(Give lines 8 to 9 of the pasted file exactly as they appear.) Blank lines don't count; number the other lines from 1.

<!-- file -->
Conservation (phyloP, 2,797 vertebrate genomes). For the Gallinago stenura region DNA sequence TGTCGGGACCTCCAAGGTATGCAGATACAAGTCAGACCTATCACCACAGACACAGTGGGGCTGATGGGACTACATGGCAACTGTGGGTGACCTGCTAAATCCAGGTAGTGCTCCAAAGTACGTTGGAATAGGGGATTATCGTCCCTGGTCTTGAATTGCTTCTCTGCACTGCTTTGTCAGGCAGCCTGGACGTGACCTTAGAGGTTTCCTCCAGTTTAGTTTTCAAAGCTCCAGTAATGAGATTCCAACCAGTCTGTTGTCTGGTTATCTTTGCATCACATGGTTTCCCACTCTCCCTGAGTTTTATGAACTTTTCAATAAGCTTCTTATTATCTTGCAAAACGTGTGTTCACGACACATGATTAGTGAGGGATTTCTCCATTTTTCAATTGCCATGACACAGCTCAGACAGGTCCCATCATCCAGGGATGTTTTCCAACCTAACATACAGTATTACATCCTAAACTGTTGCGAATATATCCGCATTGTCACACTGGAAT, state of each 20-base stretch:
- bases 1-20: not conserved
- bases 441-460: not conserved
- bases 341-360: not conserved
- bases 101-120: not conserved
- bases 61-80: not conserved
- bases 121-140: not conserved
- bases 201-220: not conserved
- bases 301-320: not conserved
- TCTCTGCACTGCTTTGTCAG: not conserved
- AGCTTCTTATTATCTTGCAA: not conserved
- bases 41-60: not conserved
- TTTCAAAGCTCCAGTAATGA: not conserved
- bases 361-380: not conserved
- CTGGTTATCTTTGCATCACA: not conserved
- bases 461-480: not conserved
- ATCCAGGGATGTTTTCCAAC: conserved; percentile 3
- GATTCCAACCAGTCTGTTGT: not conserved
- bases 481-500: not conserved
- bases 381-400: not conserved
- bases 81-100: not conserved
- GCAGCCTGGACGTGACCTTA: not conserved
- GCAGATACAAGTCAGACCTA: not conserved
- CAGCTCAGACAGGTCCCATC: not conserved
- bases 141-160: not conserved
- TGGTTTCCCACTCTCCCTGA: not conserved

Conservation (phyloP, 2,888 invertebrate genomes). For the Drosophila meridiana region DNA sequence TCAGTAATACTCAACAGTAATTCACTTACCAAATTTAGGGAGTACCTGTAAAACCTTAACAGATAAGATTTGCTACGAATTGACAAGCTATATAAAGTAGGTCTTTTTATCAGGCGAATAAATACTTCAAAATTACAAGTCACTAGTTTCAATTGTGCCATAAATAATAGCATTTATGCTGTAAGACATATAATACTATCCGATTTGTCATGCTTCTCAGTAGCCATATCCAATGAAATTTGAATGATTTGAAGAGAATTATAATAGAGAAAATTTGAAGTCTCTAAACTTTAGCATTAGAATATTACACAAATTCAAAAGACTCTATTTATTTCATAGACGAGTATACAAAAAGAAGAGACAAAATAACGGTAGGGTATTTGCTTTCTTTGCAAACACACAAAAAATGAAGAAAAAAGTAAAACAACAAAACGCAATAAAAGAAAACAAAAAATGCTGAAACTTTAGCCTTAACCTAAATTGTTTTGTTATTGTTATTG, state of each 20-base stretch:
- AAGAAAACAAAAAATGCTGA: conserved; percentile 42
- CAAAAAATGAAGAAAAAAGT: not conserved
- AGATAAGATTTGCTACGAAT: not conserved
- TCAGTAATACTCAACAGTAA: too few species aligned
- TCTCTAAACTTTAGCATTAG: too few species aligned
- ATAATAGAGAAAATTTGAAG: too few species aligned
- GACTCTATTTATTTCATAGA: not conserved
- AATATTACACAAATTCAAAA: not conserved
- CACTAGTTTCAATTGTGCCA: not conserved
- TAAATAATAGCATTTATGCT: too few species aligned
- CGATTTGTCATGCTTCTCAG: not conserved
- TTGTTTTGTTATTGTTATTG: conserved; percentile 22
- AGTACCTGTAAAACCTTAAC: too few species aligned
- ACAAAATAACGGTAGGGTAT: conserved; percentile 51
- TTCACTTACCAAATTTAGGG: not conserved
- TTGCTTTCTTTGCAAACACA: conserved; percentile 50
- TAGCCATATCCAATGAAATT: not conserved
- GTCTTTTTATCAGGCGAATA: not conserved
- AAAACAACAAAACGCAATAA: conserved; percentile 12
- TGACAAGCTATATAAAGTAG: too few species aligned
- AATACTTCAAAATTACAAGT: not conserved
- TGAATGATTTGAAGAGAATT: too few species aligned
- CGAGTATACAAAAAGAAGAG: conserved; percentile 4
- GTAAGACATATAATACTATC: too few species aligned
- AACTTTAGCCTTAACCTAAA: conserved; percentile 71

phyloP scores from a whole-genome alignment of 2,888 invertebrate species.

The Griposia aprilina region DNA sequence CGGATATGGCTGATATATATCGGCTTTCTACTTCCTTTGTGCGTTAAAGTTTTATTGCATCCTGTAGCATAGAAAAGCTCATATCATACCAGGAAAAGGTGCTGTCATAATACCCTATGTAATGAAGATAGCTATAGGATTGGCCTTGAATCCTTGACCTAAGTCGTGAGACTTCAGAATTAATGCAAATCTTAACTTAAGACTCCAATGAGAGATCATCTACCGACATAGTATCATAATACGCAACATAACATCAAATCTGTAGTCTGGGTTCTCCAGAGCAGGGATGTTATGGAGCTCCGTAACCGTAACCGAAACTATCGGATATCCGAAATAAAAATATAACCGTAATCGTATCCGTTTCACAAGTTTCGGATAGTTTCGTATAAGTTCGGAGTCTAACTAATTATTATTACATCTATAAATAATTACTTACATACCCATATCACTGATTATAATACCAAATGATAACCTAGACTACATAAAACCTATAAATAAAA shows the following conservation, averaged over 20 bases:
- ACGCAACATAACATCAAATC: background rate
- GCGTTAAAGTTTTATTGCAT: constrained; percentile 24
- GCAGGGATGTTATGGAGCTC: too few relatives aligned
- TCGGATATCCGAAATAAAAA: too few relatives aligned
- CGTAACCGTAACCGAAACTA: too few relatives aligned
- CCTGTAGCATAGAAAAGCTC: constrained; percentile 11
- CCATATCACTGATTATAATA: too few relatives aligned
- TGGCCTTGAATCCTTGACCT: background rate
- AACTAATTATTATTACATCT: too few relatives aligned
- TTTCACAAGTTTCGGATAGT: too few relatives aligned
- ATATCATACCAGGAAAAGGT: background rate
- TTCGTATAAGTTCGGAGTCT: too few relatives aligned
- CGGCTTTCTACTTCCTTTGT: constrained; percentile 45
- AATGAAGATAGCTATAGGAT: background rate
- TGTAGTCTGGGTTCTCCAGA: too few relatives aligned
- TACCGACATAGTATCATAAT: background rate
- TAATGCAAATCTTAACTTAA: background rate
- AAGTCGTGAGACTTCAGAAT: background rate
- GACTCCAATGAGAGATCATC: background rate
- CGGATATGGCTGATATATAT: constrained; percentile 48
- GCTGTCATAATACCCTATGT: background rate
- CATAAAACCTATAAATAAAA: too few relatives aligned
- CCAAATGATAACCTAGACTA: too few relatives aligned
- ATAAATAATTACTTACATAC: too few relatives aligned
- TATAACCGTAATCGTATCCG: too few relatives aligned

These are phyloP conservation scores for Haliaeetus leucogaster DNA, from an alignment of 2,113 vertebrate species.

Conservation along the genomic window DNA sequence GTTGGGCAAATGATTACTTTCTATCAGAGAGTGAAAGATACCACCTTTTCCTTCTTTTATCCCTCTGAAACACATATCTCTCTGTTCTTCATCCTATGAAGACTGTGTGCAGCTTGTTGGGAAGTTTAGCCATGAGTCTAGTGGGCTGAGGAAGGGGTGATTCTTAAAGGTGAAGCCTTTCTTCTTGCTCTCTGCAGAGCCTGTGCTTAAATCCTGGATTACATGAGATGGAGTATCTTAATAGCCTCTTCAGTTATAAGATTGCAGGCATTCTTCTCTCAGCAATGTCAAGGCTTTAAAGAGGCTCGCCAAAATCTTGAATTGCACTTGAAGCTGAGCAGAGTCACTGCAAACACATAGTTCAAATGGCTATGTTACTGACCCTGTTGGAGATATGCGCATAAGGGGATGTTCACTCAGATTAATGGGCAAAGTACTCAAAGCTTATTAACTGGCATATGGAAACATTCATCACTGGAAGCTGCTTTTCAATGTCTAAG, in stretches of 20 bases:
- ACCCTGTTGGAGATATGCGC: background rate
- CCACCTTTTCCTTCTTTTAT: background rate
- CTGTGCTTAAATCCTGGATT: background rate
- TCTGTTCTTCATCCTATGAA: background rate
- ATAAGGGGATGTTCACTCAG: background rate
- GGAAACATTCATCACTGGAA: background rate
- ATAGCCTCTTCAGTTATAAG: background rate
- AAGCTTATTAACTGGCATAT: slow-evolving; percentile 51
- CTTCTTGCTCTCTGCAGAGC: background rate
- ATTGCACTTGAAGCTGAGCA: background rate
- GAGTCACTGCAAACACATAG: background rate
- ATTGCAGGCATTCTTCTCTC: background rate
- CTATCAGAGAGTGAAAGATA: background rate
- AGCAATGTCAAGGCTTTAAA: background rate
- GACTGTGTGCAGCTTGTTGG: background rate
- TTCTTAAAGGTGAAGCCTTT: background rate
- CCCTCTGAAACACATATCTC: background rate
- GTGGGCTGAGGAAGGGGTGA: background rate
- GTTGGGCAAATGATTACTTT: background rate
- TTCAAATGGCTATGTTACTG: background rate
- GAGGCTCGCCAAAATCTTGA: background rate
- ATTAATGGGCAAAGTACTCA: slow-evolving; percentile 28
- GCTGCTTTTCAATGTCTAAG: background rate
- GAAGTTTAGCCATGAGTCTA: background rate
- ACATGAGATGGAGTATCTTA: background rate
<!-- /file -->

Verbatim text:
- bases 201-220: not conserved
- bases 301-320: not conserved